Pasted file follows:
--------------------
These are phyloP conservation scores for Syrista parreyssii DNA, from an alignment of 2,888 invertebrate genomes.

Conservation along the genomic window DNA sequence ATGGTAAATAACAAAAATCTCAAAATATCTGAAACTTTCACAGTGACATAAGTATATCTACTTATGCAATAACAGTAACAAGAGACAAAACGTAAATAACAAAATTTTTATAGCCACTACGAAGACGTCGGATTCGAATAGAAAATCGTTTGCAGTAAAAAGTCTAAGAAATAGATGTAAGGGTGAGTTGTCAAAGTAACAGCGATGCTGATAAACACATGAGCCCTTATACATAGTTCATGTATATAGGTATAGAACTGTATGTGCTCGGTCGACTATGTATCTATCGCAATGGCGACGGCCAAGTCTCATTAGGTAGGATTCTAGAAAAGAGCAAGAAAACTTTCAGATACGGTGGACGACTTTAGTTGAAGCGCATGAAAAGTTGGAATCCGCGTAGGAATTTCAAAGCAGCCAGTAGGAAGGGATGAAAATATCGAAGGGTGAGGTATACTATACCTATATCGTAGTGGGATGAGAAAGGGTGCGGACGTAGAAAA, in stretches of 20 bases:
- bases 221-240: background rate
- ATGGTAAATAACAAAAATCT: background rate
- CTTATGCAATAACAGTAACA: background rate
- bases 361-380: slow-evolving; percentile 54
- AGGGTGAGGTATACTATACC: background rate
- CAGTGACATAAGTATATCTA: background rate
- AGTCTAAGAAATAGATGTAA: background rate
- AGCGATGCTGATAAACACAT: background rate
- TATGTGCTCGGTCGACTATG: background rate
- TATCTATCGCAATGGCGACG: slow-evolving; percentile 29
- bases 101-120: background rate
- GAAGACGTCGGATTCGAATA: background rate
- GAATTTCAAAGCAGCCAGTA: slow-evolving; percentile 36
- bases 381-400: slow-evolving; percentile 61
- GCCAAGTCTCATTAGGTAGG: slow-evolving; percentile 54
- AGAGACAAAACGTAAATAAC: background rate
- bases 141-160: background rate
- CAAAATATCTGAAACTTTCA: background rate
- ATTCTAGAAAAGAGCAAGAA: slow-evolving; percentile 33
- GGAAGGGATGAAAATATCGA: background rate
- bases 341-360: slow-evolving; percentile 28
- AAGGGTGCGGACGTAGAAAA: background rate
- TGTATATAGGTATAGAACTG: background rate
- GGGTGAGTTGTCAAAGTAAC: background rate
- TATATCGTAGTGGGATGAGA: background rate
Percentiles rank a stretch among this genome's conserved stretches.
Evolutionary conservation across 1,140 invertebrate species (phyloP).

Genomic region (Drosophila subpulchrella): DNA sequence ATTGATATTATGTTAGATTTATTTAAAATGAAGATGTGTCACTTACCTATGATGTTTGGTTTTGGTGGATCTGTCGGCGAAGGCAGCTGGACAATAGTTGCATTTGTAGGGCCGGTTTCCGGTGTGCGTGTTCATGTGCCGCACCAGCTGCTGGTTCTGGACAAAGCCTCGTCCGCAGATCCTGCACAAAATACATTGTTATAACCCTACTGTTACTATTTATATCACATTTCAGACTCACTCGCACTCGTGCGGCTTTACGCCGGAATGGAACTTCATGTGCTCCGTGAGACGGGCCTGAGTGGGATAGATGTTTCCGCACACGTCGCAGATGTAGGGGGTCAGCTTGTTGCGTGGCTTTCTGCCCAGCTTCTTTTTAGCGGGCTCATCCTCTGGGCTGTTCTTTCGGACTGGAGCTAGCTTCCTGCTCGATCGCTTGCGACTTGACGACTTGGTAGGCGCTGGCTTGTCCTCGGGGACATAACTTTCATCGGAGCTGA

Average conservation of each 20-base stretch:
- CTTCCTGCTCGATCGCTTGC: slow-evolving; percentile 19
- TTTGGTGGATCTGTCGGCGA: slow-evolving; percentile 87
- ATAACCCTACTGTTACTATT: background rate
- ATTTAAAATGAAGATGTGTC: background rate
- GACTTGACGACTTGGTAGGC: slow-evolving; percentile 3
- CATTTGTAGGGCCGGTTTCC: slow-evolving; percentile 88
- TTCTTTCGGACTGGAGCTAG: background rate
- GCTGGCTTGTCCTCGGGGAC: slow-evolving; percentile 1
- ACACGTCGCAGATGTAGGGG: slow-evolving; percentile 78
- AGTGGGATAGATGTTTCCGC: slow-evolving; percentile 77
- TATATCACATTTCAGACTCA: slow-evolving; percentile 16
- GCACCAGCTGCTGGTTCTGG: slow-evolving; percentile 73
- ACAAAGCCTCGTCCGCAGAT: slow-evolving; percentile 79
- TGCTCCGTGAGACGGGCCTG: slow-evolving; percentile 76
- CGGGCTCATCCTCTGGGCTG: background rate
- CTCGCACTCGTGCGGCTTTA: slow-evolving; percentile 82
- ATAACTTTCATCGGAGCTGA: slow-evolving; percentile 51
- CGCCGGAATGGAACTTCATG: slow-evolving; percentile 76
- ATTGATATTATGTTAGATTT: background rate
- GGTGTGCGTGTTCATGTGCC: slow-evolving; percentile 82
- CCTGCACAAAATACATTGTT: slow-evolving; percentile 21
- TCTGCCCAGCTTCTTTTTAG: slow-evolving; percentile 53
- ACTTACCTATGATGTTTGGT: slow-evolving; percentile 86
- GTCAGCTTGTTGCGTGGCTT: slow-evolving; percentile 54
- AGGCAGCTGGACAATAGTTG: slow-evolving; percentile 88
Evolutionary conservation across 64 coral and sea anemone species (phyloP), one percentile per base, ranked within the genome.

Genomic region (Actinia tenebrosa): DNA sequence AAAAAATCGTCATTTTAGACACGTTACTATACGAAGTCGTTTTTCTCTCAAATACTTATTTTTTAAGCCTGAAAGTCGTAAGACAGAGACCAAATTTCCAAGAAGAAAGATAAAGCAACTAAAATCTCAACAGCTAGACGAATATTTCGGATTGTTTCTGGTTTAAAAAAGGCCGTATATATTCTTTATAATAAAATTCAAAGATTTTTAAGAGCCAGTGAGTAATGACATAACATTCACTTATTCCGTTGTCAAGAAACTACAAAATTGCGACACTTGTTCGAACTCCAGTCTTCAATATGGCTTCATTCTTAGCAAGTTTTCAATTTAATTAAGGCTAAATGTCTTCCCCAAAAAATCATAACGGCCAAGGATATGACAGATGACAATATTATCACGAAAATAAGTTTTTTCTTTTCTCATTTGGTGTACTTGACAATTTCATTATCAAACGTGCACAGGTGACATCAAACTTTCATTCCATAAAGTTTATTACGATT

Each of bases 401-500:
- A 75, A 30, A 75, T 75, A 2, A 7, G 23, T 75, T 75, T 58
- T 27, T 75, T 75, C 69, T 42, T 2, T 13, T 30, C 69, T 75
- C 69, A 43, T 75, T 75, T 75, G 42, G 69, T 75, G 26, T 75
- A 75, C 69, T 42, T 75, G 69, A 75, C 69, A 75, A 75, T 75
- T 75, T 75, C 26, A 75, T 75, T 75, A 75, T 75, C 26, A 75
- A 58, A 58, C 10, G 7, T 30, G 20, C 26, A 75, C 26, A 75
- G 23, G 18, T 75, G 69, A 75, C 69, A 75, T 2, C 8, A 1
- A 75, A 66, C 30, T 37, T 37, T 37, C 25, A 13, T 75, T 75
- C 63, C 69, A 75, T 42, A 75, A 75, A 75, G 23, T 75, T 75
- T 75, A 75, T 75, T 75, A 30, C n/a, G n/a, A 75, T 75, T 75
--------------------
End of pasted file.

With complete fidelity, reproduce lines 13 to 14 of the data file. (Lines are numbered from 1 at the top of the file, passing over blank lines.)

- bases 101-120: background rate
- GAAGACGTCGGATTCGAATA: background rate